It takes a special sort of lack of self-reflection to make International Womens' Day about men in IT but the men of the Australian Computer Society are made of pretty stern stuff with their upcoming event to celebrate the male champions of change! At this headline event they will shine a light on special men who personify ANZ Bank CEO Mike Smith's quote;
It strikes me that we need to celebrate men who have a track record of hiring, developing and advancing women
It appears to have struck him with insufficient force, and other things appear to have not occurred to him at all.
Women fight for every iota of recognition and merit within commercial IT, communities like the various open source software scenes and technology in society movements. Women are intimidated and harassed at technology focussed events, they are treated like they are second rate technology practitioners (or worse, their male counterparts act pleasantly surprised when they achieve), and they are expected to practice "soft skills" on the job because "women are good at that stuff"- business-side engagement, organising people and things, administration tasks. Women's technical expertise is expected to be bronze standard but their housekeeping skills come into good use in the office.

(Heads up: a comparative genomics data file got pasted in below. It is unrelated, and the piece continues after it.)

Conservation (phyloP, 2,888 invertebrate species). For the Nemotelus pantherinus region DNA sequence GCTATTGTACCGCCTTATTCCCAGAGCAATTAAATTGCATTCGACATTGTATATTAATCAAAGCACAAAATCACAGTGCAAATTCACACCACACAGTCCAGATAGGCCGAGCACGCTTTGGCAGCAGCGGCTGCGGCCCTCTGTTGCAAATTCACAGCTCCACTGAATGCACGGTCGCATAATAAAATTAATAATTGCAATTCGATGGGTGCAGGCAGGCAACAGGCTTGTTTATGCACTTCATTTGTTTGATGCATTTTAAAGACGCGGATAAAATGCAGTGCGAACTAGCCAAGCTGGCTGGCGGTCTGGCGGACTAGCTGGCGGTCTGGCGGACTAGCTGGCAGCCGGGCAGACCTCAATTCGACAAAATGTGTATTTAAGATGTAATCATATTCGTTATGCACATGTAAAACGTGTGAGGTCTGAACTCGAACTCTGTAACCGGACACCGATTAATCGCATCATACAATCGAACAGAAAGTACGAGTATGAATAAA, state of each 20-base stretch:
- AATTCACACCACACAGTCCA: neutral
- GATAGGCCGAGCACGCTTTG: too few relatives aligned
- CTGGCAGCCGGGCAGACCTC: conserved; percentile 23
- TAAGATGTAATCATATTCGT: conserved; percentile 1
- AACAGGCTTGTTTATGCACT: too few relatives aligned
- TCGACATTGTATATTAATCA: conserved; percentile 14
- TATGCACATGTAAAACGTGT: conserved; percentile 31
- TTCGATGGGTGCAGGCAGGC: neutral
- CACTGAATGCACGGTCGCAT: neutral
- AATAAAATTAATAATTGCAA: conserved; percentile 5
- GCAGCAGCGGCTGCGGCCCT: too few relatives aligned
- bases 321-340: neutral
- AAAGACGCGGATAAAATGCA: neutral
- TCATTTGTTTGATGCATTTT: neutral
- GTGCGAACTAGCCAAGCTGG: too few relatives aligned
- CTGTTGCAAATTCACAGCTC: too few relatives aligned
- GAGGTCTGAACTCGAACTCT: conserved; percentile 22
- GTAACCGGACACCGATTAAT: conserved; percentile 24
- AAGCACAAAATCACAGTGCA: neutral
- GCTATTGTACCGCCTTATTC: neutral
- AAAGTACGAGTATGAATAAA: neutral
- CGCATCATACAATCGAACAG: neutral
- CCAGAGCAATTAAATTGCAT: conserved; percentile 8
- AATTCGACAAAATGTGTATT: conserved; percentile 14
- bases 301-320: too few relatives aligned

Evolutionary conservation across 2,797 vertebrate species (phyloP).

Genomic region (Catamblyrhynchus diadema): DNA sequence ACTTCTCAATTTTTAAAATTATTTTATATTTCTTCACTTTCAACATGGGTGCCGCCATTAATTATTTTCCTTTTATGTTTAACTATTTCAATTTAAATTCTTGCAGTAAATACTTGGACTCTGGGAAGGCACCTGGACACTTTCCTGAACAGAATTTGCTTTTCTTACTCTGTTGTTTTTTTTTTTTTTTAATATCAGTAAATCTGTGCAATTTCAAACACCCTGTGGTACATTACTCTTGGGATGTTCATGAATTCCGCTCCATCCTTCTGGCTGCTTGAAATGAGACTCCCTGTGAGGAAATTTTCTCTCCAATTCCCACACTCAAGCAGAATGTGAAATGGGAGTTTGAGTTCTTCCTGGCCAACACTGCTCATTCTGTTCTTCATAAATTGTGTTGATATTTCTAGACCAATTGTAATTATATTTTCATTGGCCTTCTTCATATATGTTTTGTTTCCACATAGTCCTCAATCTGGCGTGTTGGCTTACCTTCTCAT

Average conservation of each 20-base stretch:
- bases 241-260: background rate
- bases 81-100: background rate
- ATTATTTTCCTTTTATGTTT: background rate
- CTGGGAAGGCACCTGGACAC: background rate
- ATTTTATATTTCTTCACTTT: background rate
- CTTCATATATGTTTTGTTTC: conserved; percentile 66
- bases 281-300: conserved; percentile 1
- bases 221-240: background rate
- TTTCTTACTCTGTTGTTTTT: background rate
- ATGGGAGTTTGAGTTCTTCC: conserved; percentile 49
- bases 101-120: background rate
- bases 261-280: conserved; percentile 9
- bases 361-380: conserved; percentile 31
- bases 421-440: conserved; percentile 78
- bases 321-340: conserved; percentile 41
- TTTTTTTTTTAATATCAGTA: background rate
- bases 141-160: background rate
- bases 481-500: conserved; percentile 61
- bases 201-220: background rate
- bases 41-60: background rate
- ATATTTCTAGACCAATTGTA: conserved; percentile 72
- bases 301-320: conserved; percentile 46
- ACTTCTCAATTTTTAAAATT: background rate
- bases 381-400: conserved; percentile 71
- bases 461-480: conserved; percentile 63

When women are successful in IT, they are treated to the phenomenon where their gender is their defining professional feature. Primarily, women who are recognised for their success are sneered about by men, who dismiss the recognition as being because they are a woman. "Need to keep it even", "The ladies need to have some accolades", "she'll get this one to avoid HR's gaze but it's back to the real competition now". The Australian Computer Society has outshone itself by being able to add to the caveat "it was because she's a woman", by formally introducing "it was because a man enabled her".
This event is a disgrace. If you are a man in IT who is a member of the Australian Computer Society, I urge you to support women in technology by tearing up your membership card and mailing it to your local chapter with a letter. That letter should explain that a decades-long history of women's achievement in IT being characterised as an adorable anomaly doesn't need a new era where women's achievement in IT is because of the men who enable them.
Update: The ACS has replaced the event with one that is less offensive, but put the details of it at the original link. This means that the link this article originally went to, showed the less distasteful content but without acknowledging the original. The original event details are here.